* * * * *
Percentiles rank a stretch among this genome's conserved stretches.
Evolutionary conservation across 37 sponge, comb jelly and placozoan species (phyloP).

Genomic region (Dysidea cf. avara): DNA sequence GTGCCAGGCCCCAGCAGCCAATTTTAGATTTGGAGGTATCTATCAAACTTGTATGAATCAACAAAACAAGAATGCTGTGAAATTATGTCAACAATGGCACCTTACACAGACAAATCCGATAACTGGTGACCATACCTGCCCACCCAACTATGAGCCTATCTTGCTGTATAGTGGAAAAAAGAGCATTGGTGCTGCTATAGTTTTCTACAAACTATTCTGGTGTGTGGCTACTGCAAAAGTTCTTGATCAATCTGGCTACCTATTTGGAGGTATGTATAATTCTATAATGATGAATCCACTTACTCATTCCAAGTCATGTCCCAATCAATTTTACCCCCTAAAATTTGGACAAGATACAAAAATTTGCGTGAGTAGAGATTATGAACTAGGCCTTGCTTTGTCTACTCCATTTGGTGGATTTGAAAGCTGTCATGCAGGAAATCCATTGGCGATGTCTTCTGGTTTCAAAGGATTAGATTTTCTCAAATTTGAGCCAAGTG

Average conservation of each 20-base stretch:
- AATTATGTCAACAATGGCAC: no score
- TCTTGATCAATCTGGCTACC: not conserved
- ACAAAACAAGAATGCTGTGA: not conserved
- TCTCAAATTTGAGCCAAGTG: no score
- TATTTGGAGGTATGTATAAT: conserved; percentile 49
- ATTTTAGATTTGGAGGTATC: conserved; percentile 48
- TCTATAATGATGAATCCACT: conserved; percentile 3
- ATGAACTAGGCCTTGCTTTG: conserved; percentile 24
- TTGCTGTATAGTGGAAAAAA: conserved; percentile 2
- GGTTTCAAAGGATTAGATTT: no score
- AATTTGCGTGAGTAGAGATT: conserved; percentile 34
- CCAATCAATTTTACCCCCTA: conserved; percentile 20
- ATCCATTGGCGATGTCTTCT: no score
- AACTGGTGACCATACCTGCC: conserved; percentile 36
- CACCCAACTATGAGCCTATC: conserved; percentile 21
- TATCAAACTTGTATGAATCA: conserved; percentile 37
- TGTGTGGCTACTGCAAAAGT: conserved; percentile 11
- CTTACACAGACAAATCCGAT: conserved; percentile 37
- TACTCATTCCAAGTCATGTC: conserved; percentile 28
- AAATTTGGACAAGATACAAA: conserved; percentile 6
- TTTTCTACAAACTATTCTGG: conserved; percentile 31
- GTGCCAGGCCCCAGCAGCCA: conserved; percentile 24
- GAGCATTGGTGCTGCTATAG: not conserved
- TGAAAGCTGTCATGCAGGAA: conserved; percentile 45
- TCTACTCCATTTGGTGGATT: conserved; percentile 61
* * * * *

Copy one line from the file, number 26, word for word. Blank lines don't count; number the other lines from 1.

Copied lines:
- GTGCCAGGCCCCAGCAGCCA: conserved; percentile 24